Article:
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  1. #1

  2. #2
    Join Date
    Sep 2003
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    Wink

    Kind of like what is going on with this thread??

    Oil is obviously not high enough yet.......

  3. #3
    Join Date
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    I remember the liberals hollering that when gasoline prices reached $2.00/gal that we would all use less, and the air would clean up, and we would be back to normal.....

    Those who dance, appear insane to those who do not hear the music.
    Those who believe, appear ignorant to those who do not know God.

  4. #4
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    Originally posted by cehs
    I remember the liberals hollering that when gasoline prices reached $2.00/gal that we would all use less, and the air would clean up, and we would be back to normal.....

    We have a lot of stuborn conservatives, and liberals joy riding!

  5. #5


    You can see how oil prices spiked in 1991 with the first gulf war. Oil prices almost doubled.

    Now jump forward to 2003 and you can see that oil prices have almost tripled since the start of the campaign to spread democracy to Iraq. The longer the Iraq/Iran situation remains unstable the more exspensive oil will get.

    $73/barrel today.

    [Edited by refrigeration mafia on 04-21-2006 at 12:08 AM]

  6. #6
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    The reason for the surge in the oil price is because of the increase in demand of China,and India.Iraq's oil production has been off-line,or diminished since the early 1990's.Lets see a chart of when China and India started to increase their demand,and compare it to your chart,and I bet they will look similar.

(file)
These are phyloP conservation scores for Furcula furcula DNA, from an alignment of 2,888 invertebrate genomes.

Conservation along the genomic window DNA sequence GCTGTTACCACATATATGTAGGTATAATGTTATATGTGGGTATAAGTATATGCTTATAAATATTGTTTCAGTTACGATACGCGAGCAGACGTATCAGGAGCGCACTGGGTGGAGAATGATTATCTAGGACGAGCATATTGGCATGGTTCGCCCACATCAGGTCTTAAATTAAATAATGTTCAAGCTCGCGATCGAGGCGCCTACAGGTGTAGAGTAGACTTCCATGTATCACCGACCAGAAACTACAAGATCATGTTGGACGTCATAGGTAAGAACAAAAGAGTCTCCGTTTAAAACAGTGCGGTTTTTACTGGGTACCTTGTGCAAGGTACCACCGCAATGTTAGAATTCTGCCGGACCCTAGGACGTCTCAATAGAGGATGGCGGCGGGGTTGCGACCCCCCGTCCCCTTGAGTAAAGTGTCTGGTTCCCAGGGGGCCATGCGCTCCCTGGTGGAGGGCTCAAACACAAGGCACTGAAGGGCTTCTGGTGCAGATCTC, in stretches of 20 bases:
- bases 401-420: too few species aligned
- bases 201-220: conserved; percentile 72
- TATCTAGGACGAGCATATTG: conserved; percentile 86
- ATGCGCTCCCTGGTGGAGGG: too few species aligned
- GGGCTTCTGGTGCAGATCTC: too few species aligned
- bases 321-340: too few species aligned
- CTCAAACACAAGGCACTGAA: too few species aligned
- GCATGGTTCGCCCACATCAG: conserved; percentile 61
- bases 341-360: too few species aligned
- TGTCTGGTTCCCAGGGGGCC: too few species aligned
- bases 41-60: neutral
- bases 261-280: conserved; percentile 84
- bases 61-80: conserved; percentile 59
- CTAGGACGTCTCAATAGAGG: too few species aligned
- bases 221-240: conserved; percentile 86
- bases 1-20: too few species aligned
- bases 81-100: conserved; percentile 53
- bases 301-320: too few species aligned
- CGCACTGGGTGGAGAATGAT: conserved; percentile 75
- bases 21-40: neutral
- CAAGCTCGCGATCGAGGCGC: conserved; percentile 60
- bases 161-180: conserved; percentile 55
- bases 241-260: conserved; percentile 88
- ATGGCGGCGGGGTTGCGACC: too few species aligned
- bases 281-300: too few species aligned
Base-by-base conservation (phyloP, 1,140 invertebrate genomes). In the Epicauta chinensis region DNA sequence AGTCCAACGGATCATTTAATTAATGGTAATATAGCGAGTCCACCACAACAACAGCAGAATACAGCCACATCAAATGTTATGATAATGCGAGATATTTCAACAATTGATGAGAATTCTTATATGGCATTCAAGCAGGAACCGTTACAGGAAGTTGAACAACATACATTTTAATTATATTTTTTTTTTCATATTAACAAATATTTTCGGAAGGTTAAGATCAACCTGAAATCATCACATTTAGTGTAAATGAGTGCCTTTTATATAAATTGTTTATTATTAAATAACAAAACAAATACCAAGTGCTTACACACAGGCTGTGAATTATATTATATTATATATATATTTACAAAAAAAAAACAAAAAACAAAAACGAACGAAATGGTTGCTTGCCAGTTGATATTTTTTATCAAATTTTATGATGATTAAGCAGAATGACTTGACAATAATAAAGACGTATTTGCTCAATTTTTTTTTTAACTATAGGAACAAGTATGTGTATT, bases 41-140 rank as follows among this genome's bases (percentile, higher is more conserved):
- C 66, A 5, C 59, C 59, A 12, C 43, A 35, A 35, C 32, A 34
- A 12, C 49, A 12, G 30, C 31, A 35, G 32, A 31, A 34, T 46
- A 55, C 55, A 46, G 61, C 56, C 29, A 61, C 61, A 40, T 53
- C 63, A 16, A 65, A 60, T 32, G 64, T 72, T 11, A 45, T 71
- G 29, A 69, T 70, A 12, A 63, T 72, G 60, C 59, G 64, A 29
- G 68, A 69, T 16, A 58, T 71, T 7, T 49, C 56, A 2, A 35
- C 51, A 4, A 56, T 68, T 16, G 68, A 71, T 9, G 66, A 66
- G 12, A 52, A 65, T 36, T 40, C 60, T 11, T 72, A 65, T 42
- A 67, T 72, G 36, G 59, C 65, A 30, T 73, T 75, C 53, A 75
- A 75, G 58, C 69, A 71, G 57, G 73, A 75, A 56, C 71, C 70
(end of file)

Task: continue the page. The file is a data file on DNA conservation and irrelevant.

7. #7
    Originally posted by alpha480v
    The reason for the surge in the oil price is because of the increase in demand of China,and India.Iraq's oil production has been off-line,or diminished since the early 1990's.Lets see a chart of when China and India started to increase their demand,and compare it to your chart,and I bet they will look similar.
    Oil demand by country (in millions of barrels/day)

    Country 2000 2001 2002 2003 2004
    ----------------------------------------------

    USA 19.70 19.65 19.76 20.03 20.52

    China 4.80 4.92 5.16 5.55 6.63

    India 2.05 2.10 2.10 2.20 2.30



    Clearly demand for oil in china and india are growing, but it isn't until 2015 that they will start using amounts of oil that even come close to US consumption.

    [Edited by refrigeration mafia on 04-21-2006 at 11:16 AM]

  8. #8
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    Let's see, for each barrel of oil used by China/India, that is one less barrel for us to consume in the rest of the world.

    It doesn't really matter that China/India is not yet using the quantities we consume here in the US, the demand is growing. If they were using what we did, which approaches 20 million barrels/day out of about 82-84 million barrels/day produced worldwide, oil would be $160/bbl.

    There is no more surplus to be produced! OPEC and non-OPEC producers don't have it...the tap is pretty much wide open. The record $72/bbl didn't last but about a day, and $80 is coming. Prepare for it.

    Edit: updated world production numbers.

    [Edited by player89 on 04-21-2006 at 11:35 AM]

  9. #9
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    Sep 2003
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    You Heard it Here First-$80 Oil

    Crude futures above $75, record close

    Price up 6% on week; traders keep eye on supply and Iran
    By Myra P. Saefong, MarketWatch
    Last Update: 3:42 PM ET 4/21/06

    SAN FRANCISCO (MarketWatch) -- The front-month contract for crude futures closed above $75 per barrel Friday for the first time ever in New York, scoring a gain of more than 6% for the week on concerns about tensions surrounding Iran's nuclear activities, violence in Nigeria and tight U.S. supplies of unleaded gasoline.

    "We often see this sort of short covering in a record-setting bull market ahead of a weekend, since nobody is sure where we may be Monday," said trader Kevin Kerr, who is also editor of Global Resources Trader, a newsletter service of MarketWatch (the publisher of this report).